The Sasol New Signatures Art Competition, is presented annually in collaboration with the Association of Arts Pretoria and is the longest running art competition in South Africa. Now in its 51st year and sponsored by Sasol for 29 years, this prestigious competition has attracted thousands of entries from across the country, and produced hundreds of finalists, many of whom have gone on to make their mark on the local and international art scene. On Wednesday 29 August the winner, runner up and five merit award winners for 2018 will be announced.
Lebohang Kganye who was placed first overall in 2017, received R100 000 in prize money and the opportunity to hold her first solo exhibition. This exhibition titled Mohlokomedi wa Tora (Lighthouse Keeper), will run in conjunction with the 2018 Sasol New Signatures exhibition from 30 August until 7 October, at the Pretoria Art Museum. The exhibition will also feature the 2018 winner, runner up and five merit award winners as well as 87 finalists, all of whom are included in the highly respected competition catalogue.
Kganye acknowledges that the R100 000 prize money gave her the financial means and technical support to work with an exhibition designer to resolve challenges presented by her vision for a large-scale installation. The opportunity to collaborate with experts means her work has been able to move in a new direction resulting in a work featuring a combination of mediums and disciplines.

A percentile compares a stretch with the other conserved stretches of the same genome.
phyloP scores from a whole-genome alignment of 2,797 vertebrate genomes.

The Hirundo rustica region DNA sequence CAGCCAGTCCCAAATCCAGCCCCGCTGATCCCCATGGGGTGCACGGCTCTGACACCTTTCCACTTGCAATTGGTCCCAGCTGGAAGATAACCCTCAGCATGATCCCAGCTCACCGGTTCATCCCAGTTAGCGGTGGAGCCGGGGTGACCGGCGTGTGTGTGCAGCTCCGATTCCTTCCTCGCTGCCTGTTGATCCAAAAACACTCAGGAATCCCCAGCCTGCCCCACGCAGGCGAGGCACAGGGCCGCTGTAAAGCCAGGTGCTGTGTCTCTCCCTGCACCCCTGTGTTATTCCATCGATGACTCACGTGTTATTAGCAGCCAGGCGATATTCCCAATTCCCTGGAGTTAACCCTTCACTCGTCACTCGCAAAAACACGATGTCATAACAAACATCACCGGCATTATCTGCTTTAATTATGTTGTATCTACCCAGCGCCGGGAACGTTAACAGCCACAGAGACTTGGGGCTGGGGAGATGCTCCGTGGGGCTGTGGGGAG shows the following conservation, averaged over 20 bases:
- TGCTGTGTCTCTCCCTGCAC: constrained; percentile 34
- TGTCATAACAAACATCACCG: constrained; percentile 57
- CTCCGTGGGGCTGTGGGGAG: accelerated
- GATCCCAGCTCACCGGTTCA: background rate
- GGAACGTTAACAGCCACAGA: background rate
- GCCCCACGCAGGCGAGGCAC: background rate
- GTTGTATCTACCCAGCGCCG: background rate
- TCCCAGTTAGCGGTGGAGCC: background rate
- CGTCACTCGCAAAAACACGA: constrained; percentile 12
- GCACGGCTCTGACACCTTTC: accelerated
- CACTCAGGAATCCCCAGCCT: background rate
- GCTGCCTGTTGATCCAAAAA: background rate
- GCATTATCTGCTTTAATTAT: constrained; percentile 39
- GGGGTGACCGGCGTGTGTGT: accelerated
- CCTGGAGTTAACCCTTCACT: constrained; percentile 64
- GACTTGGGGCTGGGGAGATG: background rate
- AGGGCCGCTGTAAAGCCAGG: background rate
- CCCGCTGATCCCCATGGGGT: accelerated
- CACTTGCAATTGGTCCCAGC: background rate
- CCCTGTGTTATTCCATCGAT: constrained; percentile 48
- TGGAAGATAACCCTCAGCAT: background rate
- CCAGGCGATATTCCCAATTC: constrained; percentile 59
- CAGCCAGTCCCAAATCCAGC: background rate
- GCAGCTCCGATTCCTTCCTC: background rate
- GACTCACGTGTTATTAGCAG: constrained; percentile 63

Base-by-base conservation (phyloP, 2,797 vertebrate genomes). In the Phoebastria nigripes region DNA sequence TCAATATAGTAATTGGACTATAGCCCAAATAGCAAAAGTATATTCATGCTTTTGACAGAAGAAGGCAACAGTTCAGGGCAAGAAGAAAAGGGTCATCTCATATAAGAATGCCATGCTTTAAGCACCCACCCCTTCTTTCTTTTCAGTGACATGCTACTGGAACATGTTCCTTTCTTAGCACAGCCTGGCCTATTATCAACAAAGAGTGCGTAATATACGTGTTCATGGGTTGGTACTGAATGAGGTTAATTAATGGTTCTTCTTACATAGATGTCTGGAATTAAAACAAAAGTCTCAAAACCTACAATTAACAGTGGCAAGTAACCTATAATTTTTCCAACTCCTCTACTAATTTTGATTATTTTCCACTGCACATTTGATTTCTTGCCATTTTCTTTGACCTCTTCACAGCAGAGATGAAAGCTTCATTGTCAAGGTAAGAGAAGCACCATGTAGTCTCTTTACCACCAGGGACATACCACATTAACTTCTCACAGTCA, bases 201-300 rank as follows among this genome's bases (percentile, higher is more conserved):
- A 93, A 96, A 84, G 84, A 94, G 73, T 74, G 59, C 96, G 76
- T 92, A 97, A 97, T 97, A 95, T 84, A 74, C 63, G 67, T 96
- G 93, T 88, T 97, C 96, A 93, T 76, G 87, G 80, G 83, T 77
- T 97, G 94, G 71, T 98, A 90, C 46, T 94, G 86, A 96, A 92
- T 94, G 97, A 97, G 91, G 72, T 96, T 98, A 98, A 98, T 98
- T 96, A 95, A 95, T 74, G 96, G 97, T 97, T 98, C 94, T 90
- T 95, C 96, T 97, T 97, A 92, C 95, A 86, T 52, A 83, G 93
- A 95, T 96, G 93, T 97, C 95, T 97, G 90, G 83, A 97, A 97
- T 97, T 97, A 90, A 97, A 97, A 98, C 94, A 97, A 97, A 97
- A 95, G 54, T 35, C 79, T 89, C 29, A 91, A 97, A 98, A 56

In this work Kganye expands her complex visual vocabulary, rooted in traditional photography, to include sculptural elements and a spinning light for the life-size installation. Mohlokomedi wa Tora draws attention to the notion of family and how the influence of personal and political bias results in dynastic mythologies.
The installation constantly moves to create uninterrupted images and has four points of entry representing the four branches of the artist’s family, whilst the spinning light feature on top of a table mimics a traditional photocopier light which “scans” the surroundings and immerses the intruding audience in light. This table symbolises years of shared familial experiences and echoes the scene in Vincent van Gogh’s Potato Eaters (1885) and suggests shared disadvantages are separated by time and geography.
The narrow physical passages of this work allude to crowded living conditions experienced by township dwellers and the resulting forced intimacies. Contemporaneously the constant motion of the installation and the audience talks to migration, the creation and destruction of family, desire to escape the shadows of poverty and ironically at the same time becoming another shadow.
“Winning Sasol New Signatures has been an encouraging journey that forced me to further challenge myself. It presented many opportunities by allowing me to expand my horizon, by compelling me to take a risk. The process of creating new work is uncomfortable; it's actually scary. This entire process took something from me. I can only hope that those that receive the work nurture it by fully immersing themselves in the experience”, concluded Lebohang Kganye.
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